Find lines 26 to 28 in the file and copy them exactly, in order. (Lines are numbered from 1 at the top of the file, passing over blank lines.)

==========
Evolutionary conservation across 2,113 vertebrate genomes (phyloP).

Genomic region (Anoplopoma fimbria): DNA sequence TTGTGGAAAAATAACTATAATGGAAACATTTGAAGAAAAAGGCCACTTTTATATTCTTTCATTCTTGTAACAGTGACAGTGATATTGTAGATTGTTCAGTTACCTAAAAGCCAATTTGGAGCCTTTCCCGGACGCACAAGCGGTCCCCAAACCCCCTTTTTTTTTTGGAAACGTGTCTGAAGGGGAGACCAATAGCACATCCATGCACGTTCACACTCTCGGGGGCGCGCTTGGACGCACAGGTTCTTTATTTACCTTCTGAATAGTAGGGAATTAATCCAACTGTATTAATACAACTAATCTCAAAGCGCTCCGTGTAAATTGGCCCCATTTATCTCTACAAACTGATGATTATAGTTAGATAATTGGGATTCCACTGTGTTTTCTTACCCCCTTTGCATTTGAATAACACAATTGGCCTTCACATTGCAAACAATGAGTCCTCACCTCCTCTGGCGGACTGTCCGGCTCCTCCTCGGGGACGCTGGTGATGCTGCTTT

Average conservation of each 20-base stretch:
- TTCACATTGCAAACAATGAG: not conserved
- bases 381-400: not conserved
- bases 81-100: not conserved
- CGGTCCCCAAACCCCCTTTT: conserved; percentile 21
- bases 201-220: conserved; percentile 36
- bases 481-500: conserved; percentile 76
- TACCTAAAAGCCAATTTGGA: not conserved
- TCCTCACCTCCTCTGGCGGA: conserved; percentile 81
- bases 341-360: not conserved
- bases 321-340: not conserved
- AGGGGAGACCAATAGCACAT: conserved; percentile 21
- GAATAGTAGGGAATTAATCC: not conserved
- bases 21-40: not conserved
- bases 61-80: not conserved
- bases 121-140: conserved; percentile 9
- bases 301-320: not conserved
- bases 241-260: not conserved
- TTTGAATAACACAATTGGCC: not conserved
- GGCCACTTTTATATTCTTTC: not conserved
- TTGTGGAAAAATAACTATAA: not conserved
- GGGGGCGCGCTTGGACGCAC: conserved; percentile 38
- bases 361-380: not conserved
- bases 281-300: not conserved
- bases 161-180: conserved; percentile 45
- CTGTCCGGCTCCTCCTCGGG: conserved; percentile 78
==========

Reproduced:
- bases 281-300: not conserved
- bases 161-180: conserved; percentile 45
- CTGTCCGGCTCCTCCTCGGG: conserved; percentile 78